Winners, winning scores, stats
2014 -14 Scott Hend (DD: 1, DA: 37, GIR: 5, Scr: 3, PA: 26)
2013 -12 Miguel Angel Jimenez (DD: 42, DA: 31, GIR: 8, Scr: 23, PA: 14)
2012 -15 Miguel Angel Jimenez (DD: 39, DA: 9, GIR: 11, Scr: 1, PA: 11)
2011 -12 Rory McIlroy (DD: 11, DA: 25, GIR: 1, Scr: 6, PA: 15)
2010 -22 Ian Poulter (DD: 29, DA: 6, GIR: 3, Scr: 2, PA: 12)
Notes: The stats suggest that hitting greens in regulation is the recipe for success at Fanling. All the last five winners were ranked in the top 11 for the week. Scrambling is also a key component.
Hend’s win ended a four-year run of victories for European Ryder Cup players. Jimenez also took the title in 2005 and 2007.
Temperatures look locked in at around 90 degrees for all four tournament days. Cloud will fight it out with sunshine above the towering Hong Kong skyline and it will feel humid throughout with little wind to cool the players off.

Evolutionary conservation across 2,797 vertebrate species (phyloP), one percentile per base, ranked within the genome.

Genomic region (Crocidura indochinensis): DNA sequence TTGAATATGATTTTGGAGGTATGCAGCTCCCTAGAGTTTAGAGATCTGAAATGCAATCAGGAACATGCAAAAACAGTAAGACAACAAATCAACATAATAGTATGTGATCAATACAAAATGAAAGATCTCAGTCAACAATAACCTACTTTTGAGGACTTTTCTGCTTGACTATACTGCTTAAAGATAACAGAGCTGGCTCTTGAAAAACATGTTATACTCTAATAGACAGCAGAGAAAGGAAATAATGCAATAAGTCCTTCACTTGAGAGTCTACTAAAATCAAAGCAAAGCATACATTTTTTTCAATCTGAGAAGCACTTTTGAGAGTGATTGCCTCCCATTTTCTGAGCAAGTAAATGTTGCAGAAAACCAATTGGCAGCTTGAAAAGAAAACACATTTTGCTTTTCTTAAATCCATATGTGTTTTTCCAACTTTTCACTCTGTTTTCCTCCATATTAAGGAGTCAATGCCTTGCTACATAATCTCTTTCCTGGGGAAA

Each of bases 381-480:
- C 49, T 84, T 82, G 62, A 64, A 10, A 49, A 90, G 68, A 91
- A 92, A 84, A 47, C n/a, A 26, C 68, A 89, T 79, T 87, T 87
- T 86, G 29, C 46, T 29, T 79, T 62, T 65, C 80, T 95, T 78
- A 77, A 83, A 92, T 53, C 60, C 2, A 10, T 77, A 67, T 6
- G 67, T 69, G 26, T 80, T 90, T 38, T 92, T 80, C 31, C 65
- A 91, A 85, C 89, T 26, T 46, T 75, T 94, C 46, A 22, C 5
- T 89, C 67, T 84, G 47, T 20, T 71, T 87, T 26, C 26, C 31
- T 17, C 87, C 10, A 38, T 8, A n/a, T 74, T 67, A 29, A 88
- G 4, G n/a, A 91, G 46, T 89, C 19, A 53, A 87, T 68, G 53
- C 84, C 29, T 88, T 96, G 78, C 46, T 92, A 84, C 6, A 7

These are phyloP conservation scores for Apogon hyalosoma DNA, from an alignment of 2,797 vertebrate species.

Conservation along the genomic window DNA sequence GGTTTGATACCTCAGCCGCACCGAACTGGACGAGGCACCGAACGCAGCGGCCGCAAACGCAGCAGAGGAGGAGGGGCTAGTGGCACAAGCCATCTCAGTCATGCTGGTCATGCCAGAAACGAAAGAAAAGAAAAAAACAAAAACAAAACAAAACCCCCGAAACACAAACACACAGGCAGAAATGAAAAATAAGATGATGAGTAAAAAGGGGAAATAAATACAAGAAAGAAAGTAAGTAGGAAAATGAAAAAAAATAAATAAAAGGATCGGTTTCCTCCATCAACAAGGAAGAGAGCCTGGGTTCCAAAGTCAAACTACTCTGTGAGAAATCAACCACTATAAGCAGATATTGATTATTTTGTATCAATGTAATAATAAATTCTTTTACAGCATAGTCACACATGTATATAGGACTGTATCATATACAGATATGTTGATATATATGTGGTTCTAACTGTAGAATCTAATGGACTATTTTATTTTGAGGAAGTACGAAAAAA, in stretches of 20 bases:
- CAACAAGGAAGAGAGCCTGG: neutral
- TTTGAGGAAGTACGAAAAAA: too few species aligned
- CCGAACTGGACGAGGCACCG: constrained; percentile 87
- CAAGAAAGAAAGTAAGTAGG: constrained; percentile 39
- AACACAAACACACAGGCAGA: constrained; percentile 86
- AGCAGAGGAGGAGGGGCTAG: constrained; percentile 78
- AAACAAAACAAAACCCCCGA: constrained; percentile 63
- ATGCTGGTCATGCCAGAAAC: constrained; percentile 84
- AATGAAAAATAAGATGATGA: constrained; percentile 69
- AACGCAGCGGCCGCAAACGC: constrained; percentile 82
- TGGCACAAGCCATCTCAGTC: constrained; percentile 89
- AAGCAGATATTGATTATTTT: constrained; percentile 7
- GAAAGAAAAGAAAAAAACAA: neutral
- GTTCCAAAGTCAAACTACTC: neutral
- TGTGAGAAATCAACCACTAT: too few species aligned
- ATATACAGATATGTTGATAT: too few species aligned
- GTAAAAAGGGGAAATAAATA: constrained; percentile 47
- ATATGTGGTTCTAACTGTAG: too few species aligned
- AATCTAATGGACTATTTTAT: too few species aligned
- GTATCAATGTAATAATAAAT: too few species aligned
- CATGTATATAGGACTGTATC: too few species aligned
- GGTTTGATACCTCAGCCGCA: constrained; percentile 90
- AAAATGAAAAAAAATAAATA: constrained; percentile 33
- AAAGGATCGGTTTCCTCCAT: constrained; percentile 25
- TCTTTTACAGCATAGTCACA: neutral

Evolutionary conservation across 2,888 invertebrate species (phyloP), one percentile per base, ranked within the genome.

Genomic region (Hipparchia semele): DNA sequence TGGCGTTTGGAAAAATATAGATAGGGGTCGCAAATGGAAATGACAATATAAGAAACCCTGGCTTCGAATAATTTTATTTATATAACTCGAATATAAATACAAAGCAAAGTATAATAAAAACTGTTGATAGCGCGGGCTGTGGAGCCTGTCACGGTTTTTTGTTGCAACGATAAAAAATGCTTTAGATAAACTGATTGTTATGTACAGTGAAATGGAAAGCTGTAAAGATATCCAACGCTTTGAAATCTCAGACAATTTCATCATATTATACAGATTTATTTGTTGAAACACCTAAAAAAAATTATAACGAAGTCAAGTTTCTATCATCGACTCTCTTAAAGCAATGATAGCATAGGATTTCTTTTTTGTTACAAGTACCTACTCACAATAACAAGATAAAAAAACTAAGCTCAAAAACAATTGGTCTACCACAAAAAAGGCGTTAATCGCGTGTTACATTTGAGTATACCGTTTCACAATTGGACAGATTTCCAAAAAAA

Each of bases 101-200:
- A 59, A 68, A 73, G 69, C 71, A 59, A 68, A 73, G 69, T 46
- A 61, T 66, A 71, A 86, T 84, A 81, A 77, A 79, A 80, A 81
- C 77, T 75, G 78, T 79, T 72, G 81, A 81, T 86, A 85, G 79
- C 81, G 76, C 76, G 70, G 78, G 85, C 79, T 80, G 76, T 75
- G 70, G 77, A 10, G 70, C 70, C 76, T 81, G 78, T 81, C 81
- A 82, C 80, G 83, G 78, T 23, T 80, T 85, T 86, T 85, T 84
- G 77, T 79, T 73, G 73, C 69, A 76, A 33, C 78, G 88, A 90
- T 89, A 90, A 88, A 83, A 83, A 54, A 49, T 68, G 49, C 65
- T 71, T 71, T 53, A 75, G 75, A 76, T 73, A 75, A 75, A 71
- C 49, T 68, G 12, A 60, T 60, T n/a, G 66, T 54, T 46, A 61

The Leading Contenders
Rose jets in to Hong Kong on the back of a T6 in the Frys.com Open in California where his challenge stalled with a closing 72. Looking to this week, he told europeantour.com, “Hong Kong is one of my favourite cities in the world, and Fanling is a great golf course. I haven’t played there for four years now, but decided to add the tournament to my schedule to give myself as good a chance as possible of winning The Race to Dubai.” He’s currently in fifth place. In his last nine worldwide starts, the Englishman has finished in the top six on less than six occasions. At this venue, his one previous start resulted in a missed cut (74-69) in 2011.